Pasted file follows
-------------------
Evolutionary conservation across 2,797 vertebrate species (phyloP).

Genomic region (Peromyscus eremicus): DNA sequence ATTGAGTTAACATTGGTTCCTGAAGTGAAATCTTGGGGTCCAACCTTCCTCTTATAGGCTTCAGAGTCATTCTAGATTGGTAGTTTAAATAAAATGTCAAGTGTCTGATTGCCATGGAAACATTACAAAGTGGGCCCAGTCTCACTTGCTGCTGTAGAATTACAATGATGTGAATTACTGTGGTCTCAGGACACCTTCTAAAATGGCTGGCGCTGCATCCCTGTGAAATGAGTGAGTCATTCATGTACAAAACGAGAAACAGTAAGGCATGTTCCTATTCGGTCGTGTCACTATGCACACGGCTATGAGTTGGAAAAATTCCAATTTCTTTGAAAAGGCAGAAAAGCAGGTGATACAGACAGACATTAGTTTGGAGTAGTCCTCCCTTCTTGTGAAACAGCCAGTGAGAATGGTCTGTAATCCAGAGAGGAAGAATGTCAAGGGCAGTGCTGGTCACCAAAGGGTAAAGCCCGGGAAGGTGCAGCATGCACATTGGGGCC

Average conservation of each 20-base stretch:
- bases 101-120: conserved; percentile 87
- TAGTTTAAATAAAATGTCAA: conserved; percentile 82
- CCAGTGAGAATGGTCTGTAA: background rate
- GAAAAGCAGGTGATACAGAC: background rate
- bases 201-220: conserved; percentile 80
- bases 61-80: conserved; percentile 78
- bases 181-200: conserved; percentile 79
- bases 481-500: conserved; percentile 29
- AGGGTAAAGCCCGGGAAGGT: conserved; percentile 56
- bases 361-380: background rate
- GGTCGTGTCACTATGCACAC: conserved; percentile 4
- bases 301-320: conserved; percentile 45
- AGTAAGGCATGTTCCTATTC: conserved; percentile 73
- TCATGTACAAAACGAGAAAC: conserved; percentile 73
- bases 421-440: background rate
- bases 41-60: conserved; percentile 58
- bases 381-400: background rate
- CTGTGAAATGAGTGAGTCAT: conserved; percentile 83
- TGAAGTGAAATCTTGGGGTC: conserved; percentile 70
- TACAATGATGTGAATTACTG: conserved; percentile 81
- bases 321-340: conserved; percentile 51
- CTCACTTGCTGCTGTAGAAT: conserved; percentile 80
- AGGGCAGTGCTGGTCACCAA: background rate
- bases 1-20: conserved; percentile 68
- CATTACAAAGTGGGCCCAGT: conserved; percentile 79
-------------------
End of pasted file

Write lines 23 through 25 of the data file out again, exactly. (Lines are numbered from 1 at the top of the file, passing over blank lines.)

- TACAATGATGTGAATTACTG: conserved; percentile 81
- bases 321-340: conserved; percentile 51
- CTCACTTGCTGCTGTAGAAT: conserved; percentile 80